The UK has a mature and highly successful TV industry with exports of programmes and formats worth over £1.3 billion annually. Broadcasting is still an expanding industry in many parts of the world, and is a crucial driver for the creative and cultural industries more generally. This course provides the wide perspectives and specific skills that are essential for success in the broadcasting industry.
This innovative course examines the different ways in which broadcasting is organised around the world. It has a particular emphasis on the production techniques of British television, approaching them through a comparative international lens. Students study a major BBC drama series in depth (currently the Saturday evening series Casualty) from conception, through to scripting and production organisation. The course includes visits to the production base in Cardiff as well as crucial skills training in the industry-standard MovieMagic budget and schedule software.
Each student takes creative control of their own television or radio production to complete the course. The Media Arts department’s extensive range of industry-standard equipment, our TV production studio, state-of-the-art Mac Labs and location store (all of which has recently benefited from a £100,000 investment), is available to all students and training is provided in using it as part of the course.
Located near London, the course provides students with a privileged insight into the production practices of the UK television industry. You will have guest lecturers from both production and management in the broadcasting industry. The wide range of past guest lecturers include:
- Alex Graham (CEO of Wall to Wall TV, executive producer of Who Do You Think You Are), - Karen Mullins (Project Manager for Channel 4 Racing, London Olympics, Rugby World Cup) - James Quinn (Executive Producer My Big Fat Gypsy Wedding) - Pip Clothier (Producer of undercover documentaries including BBC’s Panorama: Cash for Questions).
What you will study: - The nature of television as a medium: scheduling, genres, formats - How to produce your own short television or radio programme, using industry-standard equipment - The changing ways in which digital programming is being produced and delivered - The ways in which formats and programming are traded globally - The organisation and regulation of broadcasting around the world - The differing industrial structures of TV - The crucial skills of scheduling and budgeting, including training on the industry standard Movie Magic software. - TV series narrative arcs and character development - The TV production process, planning and execution, (including lectures by the producers of BBC’s Casualty
You will be taught by world-leading scholars including: - Professor John Ellis (author of Visible Fictions, Seeing Things; independent TV producer; formerly deputy chair of PACT, the UK independent producers’ trade organisation)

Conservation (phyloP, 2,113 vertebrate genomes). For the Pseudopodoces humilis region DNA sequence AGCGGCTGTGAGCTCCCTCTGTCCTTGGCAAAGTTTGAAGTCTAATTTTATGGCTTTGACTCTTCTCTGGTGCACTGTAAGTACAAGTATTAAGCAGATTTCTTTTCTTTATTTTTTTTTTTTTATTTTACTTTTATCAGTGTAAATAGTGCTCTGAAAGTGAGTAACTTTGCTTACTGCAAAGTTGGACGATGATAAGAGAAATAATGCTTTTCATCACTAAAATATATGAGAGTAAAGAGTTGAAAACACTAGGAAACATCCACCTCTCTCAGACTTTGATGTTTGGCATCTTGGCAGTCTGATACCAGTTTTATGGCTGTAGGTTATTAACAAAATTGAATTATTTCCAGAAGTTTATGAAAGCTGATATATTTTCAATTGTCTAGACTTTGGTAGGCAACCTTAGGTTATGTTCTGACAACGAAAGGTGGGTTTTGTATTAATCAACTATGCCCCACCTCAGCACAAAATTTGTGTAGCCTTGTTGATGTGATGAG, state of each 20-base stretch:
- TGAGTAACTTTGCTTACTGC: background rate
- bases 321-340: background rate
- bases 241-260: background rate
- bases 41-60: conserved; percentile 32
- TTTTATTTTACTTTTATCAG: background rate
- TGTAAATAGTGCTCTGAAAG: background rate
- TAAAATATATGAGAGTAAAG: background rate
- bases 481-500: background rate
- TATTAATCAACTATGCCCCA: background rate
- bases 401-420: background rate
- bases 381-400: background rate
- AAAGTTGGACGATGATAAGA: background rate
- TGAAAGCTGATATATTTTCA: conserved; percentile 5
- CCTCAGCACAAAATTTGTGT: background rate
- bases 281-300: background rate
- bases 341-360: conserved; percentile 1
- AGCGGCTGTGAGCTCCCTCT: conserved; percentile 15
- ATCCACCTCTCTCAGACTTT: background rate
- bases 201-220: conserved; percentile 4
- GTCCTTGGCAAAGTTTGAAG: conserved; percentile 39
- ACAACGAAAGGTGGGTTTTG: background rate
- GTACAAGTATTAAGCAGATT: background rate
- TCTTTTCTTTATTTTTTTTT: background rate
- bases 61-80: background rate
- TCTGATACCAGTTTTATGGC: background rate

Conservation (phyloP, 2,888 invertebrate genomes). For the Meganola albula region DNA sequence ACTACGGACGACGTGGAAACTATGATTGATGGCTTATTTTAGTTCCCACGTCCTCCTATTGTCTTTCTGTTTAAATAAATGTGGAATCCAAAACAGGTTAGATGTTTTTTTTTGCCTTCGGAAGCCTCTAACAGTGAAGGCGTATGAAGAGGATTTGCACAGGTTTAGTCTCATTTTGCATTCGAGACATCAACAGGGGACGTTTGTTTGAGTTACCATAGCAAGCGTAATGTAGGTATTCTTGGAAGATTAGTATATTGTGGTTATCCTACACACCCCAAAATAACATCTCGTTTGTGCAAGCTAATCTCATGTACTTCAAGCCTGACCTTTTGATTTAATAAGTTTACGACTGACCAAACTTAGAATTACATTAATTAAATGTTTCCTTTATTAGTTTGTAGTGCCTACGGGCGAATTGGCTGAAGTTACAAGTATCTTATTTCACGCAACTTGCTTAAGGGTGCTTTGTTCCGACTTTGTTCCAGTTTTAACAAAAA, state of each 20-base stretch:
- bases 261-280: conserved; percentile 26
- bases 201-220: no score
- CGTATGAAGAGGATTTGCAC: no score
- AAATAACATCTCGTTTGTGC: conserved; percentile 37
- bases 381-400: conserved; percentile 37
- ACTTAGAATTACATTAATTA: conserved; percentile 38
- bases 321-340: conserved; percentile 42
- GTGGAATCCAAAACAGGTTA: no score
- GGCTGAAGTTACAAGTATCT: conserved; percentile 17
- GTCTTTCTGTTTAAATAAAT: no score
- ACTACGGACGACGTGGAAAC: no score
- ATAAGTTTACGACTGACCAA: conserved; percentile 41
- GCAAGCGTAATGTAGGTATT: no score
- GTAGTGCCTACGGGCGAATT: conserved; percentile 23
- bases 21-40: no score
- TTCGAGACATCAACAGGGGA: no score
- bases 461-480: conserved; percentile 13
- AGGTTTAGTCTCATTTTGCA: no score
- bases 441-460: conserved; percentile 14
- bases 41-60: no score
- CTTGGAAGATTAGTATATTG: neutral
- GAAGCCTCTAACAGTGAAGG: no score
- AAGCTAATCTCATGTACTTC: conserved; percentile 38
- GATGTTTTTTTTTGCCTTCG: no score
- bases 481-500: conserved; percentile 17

- Dr George Guo (graduate of Westminster University and Communication University of China who publishes on TV drama in China)
- Dr James Bennett (author of Television as Digital Media, Television Personalities)
- Mike Dormer (producer of The Whale (2013), Blue Murder (2007-9) New Tricks (2003-5)) a team that combines an international perspective, substantial experience in the TV industry, and innovative theoretical thinking.
- You will develop an international outlook on broadcasting, equipping you to pursue a career in the broadcasting industry, both in the UK or abroad
- You'll be taught by renowned scholars and experienced practitioners
- The MA is taught in a department devoted to TV and film production and its study
- There is an in-depth focus on the UK and its excellence in broadcast production
- You will be trained and develop advanced skills in the use of our industry-standard equipment, which includes Final Cut Studio 2 editing systems, Sony HVR-V1E cameras, Sennheiser radio microphone kits and a selection of professional quality sound recording and lighting equipment.
Department research and industry highlights
The Media Arts department at Royal Holloway has a vibrant production culture. Most staff members have substantial production experience in TV and cinema. Around 300 undergraduate and 60 postgraduate students every year are engaged in making their own productions, including MA International Television Industries students.
Staff include the feature film director John Roberts (War of the Buttons, Day of the Flowers), award-winning documentary maker Marc Isaacs (All White in Barking, The Road), former controller of BBC1 and head of BBC Drama, Jonathan Powell.
You will be taught by leading independent producers Professor John Ellis (Brazil: Beyond Citizen Kane, Cinema in China) and Mike Dormer (The Whale, New Tricks, The Bill).
On completion of the programme graduates will have:
- a thorough understanding of the world broadcasting market and its organisation - a thorough understanding of the main issues in broadcasting culture - a deep knowledge of the main genres and forms of broadcast programming - a detailed understanding of the nature of British TV series drama and the production processes that are involved in realising a TV drama series - an invaluable experience of production to a broadcast standard - a critical self-knowledge gained from analysing the process of producing their own work
Assessment is carried out by a variety of methods including: - seminar presentations - written essays - research portfolios - project work - self-assessment documents
Employability & career opportunities
On graduation, you will have a range of knowledge and a portfolio of written and media work which will be invaluable in finding employment in the broadcasting industry, particularly in those territories where the business is expanding rapidly.